Positive and Unlabeled Learning (PUL) Using PyTorch

I wrote an article titled “Positive and Unlabeled Learning (PUL) Using PyTorch” in the May 2021 edition of the online Microsoft Visual Studio Magazine. See https://visualstudiomagazine.com/articles/2021/05/20/pul-pytorch.aspx.

A positive and unlabeled learning (PUL) problem occurs when a machine learning set of training data has only a few positive labeled items and many unlabeled items. For example, suppose you want to train a machine learning model to predict if a hospital patient has a disease or not, based on predictor variables such as age, blood pressure, and so on. The training data might have a few dozen instances of items that are positive (class 1 = patient has disease) and many hundreds or thousands of instances of data items that are unlabeled and so could be either class 1 = patient has disease, or class 0 = patient does not have disease.

The goal of PUL is to use the information contained in the dataset to guess the true labels of the unlabeled data items. After the class labels of some of the unlabeled items have been guessed, the resulting labeled dataset can be used to train a binary classification model using any standard machine learning technique, such as k-nearest neighbors classification, neural binary classification, logistic regression classification, naive Bayes classification, and so on.

PUL is challenging and there are several techniques to tackle such problems. I created a synthetic dataset of Employee information where the goal is to predict if an employee is an introvert (0) or extrovert (1). There are 200 data (employee) items. Only 20 are labled as positive = extrovert = 1. The other 180 dara items are unlabeled and could be positive, or negative = introvert = 0.

The demo program repeatedly (eight times) trains a helper binary classifier using the 20 positive employee data items and 20 randomly selected unlabeled items which are temporarily treated as negative. Expressed in pseudo-code:

create a 40-item train dataset with all 20 positive
  and 20 randomly selected unlabeled items that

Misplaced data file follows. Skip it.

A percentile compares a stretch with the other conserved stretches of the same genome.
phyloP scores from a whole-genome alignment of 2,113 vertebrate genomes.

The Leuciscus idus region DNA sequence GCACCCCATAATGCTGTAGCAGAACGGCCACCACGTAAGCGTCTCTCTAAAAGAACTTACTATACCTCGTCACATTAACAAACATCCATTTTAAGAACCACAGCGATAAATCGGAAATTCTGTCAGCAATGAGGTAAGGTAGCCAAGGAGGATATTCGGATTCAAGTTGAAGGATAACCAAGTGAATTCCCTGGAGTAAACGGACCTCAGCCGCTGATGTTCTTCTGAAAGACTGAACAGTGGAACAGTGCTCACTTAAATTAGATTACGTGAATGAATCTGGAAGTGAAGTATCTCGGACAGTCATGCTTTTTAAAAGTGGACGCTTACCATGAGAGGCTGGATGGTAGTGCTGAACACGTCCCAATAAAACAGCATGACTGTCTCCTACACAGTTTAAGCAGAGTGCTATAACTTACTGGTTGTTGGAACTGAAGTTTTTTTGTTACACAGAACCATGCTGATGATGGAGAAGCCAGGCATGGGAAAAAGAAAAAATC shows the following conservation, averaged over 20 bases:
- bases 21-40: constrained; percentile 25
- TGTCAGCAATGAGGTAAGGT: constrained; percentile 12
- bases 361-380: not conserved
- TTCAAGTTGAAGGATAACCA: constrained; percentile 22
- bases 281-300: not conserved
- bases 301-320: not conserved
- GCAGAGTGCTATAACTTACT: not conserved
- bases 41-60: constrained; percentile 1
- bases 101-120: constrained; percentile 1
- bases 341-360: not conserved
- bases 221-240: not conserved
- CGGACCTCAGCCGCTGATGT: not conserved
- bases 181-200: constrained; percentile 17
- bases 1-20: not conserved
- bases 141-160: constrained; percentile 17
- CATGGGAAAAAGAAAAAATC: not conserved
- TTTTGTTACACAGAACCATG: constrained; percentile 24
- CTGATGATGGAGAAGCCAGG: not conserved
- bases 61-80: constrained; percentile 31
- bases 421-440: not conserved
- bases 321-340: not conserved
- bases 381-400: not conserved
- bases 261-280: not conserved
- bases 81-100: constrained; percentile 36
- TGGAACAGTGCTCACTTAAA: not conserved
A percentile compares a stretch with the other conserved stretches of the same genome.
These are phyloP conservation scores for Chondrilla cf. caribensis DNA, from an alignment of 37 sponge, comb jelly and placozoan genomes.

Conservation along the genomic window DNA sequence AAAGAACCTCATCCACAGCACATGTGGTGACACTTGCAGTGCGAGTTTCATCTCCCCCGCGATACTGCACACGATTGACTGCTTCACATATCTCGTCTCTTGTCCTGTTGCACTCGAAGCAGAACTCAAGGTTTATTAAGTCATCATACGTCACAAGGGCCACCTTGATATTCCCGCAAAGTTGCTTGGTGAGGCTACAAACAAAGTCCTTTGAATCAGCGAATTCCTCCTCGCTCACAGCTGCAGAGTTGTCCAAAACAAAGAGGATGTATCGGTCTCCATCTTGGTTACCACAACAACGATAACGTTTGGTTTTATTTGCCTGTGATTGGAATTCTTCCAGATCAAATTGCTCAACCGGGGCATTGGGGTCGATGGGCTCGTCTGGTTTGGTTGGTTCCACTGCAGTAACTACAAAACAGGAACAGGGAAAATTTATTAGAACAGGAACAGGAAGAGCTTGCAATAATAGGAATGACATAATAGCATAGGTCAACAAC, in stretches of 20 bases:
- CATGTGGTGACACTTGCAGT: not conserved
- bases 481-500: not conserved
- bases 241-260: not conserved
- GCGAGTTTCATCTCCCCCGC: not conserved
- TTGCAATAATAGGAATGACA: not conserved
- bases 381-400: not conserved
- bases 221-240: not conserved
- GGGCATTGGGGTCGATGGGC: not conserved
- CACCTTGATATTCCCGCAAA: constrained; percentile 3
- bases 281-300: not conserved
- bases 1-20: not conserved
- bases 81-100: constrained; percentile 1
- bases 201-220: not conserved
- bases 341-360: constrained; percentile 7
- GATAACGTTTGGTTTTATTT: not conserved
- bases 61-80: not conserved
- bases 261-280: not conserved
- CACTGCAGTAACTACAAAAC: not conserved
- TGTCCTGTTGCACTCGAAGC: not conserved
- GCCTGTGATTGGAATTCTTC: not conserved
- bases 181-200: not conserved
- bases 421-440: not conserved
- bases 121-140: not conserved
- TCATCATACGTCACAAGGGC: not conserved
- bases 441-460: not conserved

are temporarily treated as negative
    
loop several times
  train a binary classifier using the 40-item train data
  use trained model to score the 160 unused unlabeled
    data items
  accumulate the p-score for each unused unlabeled item
    
  generate a new train dataset with the 20 positive
    and 20 different unlabeled items treated as negative
end-loop
  

for-each of the 180 unlabeled items
  compute the average p-value 

  if avg p-value  hi threshold
    guess its label as positive
  else
    insufficient evidence to make a guess
  end-if
end-for

Somewhat unexpectedly, the most difficult part of a PUL system is wrangling the data to generate dynamic (changing) training datasets. The challenge is to be able to create an initial training dataset with the 20 positive items and 20 randomly selected unlabeled items like so:

train_file = ".\\Data\\employee_pul_200.txt"
train_ds = EmployeeDataset(train_file, 20, 180)

And then inside a loop, be able to reinitialize the training dataset with the same 20 positive items but 20 different unlabeled items:

train_ds.reinit()

Because the PUL guessing process is probabilistic, there are many approaches you can use. The technique presented in the article is based on a 2013 research paper by F. Mordelet and J.P. Vert, titled “A Bagging SVM to Learn from Positive and Unlabeled Examples”. That paper uses a SVM (support vector machine) binary classifier to analyze unlabeled data. The article uses a neural binary classifier instead. The approach presented in the article is new and mostly unexplored.


Here are three old devices and descriptions of what they did. All three devices are real, but only one description is true; the other two descriptions I made up and are completely false. Can you guess which is the positive label/description? Answer below.

Left: This is a woman wearing a “brank”, a device husbands put on wives who talked too much. It had a bit similar to the one on a horse bridle.
Center: This is a device called a “Johnson passer” used in London to put a divider down the middle of a street. The person riding in the cab released small white pebbles through the tube in the back.
Right: This is a device used by fishermen called a “bobblet”. They would stick the bill into the water and blow, creating bubbles that would attract crabs and eels, which were then speared.


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